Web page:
So Madame Gabrielle was happy as could be, with her cakes, her shop, her customers, and her cat, Titi. Until the day--oh, sad to say! when all her happiness went away.

One day she woke to the song of birds--and the thump of hammers, the whine of saws. And what should she see in the street straight across--but a signmaker, busily working on a new shopfront, at something which read, bold as you please: "Monsieur Henri's. . . Cakes ". That was all he had done, so far, but it was enough for madame Gabrielle. She dressed in haste and went outside all askew. Who was Monsieur Henri? What did he want here? The village could not have two bakers! She came in at the door, and this is what she saw:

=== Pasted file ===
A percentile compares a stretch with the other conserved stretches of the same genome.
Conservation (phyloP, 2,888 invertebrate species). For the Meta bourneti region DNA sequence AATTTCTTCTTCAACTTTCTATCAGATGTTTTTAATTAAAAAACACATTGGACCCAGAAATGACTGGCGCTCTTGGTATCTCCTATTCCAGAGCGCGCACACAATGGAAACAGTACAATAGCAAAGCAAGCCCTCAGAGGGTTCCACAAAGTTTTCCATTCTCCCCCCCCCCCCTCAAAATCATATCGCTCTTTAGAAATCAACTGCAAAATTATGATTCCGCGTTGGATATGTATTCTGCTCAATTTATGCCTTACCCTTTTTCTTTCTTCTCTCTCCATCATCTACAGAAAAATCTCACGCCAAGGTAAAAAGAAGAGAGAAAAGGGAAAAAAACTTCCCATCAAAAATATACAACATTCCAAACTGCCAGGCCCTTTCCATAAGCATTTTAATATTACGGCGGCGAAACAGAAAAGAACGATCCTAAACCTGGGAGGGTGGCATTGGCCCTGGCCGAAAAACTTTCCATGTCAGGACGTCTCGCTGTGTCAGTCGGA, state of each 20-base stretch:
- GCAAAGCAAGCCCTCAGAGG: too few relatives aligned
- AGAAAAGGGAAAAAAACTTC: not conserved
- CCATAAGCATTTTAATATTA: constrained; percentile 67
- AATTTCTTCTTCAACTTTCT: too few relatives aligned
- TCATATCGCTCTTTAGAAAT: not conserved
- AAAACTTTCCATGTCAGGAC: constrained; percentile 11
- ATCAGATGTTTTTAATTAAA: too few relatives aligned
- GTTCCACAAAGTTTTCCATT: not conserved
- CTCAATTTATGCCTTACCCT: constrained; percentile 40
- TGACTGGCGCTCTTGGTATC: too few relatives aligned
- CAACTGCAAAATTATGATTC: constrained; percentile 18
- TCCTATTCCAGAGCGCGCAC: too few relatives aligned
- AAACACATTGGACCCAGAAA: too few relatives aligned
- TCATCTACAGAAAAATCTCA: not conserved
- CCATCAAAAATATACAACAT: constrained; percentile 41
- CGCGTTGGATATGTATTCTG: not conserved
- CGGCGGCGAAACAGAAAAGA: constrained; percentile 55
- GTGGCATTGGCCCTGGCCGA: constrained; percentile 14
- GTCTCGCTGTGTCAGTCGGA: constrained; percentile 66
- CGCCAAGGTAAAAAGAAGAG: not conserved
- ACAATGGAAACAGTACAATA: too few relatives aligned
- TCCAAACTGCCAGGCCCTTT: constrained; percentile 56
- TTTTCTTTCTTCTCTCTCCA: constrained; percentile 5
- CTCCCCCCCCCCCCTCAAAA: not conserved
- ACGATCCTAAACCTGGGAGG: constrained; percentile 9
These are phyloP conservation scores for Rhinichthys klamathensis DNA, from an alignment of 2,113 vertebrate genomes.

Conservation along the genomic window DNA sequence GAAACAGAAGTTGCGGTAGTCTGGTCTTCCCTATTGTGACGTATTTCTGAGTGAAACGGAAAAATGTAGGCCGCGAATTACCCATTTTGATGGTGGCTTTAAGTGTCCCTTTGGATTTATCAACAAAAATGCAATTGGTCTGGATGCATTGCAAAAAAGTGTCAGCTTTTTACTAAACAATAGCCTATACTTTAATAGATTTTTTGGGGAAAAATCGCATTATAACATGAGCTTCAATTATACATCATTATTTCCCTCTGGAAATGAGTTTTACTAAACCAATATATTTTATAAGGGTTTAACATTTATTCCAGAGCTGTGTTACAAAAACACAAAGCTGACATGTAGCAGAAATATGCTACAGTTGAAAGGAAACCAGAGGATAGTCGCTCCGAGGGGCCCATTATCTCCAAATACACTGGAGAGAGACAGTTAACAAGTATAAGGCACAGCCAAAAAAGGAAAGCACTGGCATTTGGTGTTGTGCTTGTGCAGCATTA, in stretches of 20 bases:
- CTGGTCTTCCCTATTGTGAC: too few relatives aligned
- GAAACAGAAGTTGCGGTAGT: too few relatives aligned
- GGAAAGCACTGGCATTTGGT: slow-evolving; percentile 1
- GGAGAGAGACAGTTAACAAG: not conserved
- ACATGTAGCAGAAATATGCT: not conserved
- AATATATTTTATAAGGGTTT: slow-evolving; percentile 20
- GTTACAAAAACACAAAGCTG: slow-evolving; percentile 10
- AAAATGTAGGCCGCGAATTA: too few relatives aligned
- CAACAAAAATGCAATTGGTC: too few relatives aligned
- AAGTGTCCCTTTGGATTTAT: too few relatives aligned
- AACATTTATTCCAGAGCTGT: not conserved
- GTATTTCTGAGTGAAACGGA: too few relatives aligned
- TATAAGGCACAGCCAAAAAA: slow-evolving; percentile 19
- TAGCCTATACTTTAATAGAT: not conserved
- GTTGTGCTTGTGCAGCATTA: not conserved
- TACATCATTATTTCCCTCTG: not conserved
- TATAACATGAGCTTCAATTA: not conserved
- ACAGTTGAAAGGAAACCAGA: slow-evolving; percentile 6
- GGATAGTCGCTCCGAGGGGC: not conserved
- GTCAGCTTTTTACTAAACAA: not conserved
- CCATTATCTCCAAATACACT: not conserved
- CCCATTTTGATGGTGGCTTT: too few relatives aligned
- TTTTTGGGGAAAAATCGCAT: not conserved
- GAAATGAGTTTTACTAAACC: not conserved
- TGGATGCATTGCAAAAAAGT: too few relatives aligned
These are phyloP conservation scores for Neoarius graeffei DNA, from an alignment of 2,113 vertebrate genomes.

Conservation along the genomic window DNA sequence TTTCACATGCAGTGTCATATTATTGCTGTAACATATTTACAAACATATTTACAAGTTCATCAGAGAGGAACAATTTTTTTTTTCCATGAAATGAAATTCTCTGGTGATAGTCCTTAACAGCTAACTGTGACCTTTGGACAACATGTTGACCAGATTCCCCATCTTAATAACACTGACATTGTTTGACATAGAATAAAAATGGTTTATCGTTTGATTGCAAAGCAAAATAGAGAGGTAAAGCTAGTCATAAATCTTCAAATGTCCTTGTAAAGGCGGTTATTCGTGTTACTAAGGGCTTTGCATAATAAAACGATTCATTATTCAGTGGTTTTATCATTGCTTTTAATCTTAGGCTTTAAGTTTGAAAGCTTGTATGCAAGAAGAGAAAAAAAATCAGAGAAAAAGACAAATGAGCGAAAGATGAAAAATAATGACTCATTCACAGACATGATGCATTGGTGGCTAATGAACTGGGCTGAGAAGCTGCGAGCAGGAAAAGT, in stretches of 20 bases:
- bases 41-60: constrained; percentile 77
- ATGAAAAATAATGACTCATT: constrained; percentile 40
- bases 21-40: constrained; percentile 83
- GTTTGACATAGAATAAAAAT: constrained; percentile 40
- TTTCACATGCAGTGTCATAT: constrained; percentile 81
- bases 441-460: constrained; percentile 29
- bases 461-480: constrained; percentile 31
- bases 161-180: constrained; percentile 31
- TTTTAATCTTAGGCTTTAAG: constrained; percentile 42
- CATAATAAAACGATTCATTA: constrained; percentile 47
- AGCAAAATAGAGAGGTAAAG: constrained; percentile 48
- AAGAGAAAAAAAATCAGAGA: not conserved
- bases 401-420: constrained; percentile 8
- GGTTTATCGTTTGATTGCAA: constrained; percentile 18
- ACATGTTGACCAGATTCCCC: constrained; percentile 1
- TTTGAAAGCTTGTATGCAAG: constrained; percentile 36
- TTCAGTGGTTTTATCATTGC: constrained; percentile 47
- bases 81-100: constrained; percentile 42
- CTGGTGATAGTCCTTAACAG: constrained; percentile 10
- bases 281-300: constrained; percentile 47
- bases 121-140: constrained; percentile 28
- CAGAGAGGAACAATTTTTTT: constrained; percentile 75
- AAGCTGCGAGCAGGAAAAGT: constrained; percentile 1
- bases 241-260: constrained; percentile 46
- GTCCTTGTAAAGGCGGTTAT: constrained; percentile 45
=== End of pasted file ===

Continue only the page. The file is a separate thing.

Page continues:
A tall brown man in a bright red suit, balancing plates and pots in his hands. Such elegance, such style! He was all long legs and well-polished shoes, his suit was smart, his hair black and bright. Madame Gabrielle looked down for a moment at herself. Her feet, well-planted in heavy black shoes; her floury overall, her short strong legs. She touched her wild curly hair, and her insides all curled. She looked all around her, and she wanted to cry.
"You are madame Gabrielle?" the tall man said. "I am monsieur Henri. I am so pleased to meet you!"
"But not me, but not me!" said madame Gabrielle, and she turned on her heel out the door and went back to her shop.
All that day and that night, she looked in all kinds of books, and cooked and cooked and cooked. "I will not be beaten by a city baker!" she thought. "He will see, he will see, that monsieur wih his city ways!" Her customers said, when they came in the shop, "Have you seen, madame, what is happening, across the road?"